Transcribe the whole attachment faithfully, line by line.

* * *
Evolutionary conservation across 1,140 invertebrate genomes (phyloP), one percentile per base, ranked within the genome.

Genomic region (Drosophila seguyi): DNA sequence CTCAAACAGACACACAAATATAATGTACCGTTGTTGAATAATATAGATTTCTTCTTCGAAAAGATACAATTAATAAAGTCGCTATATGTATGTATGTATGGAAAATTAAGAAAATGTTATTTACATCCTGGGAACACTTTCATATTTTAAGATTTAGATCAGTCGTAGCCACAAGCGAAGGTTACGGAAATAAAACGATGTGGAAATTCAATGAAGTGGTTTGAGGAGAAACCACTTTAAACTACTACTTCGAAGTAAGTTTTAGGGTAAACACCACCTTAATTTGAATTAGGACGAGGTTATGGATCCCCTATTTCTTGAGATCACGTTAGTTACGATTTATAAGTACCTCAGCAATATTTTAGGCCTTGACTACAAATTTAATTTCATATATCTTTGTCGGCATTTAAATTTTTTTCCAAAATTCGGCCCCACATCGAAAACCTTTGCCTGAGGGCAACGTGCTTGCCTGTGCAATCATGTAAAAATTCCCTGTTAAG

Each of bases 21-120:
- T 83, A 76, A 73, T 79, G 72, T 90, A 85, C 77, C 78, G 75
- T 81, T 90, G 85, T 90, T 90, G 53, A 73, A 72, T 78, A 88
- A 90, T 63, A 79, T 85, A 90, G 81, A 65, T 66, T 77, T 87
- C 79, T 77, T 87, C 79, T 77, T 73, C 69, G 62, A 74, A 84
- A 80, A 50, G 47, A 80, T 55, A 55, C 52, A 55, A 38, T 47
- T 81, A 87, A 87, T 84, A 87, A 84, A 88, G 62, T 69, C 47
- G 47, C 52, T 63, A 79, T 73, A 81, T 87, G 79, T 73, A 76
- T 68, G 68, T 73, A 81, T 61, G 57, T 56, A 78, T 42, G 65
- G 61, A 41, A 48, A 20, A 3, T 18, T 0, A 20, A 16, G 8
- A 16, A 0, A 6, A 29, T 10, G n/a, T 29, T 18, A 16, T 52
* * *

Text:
Evolutionary conservation across 1,140 invertebrate genomes (phyloP), one percentile per base, ranked within the genome.

Genomic region (Drosophila seguyi): DNA sequence CTCAAACAGACACACAAATATAATGTACCGTTGTTGAATAATATAGATTTCTTCTTCGAAAAGATACAATTAATAAAGTCGCTATATGTATGTATGTATGGAAAATTAAGAAAATGTTATTTACATCCTGGGAACACTTTCATATTTTAAGATTTAGATCAGTCGTAGCCACAAGCGAAGGTTACGGAAATAAAACGATGTGGAAATTCAATGAAGTGGTTTGAGGAGAAACCACTTTAAACTACTACTTCGAAGTAAGTTTTAGGGTAAACACCACCTTAATTTGAATTAGGACGAGGTTATGGATCCCCTATTTCTTGAGATCACGTTAGTTACGATTTATAAGTACCTCAGCAATATTTTAGGCCTTGACTACAAATTTAATTTCATATATCTTTGTCGGCATTTAAATTTTTTTCCAAAATTCGGCCCCACATCGAAAACCTTTGCCTGAGGGCAACGTGCTTGCCTGTGCAATCATGTAAAAATTCCCTGTTAAG

Each of bases 21-120:
- T 83, A 76, A 73, T 79, G 72, T 90, A 85, C 77, C 78, G 75
- T 81, T 90, G 85, T 90, T 90, G 53, A 73, A 72, T 78, A 88
- A 90, T 63, A 79, T 85, A 90, G 81, A 65, T 66, T 77, T 87
- C 79, T 77, T 87, C 79, T 77, T 73, C 69, G 62, A 74, A 84
- A 80, A 50, G 47, A 80, T 55, A 55, C 52, A 55, A 38, T 47
- T 81, A 87, A 87, T 84, A 87, A 84, A 88, G 62, T 69, C 47
- G 47, C 52, T 63, A 79, T 73, A 81, T 87, G 79, T 73, A 76
- T 68, G 68, T 73, A 81, T 61, G 57, T 56, A 78, T 42, G 65
- G 61, A 41, A 48, A 20, A 3, T 18, T 0, A 20, A 16, G 8
- A 16, A 0, A 6, A 29, T 10, G n/a, T 29, T 18, A 16, T 52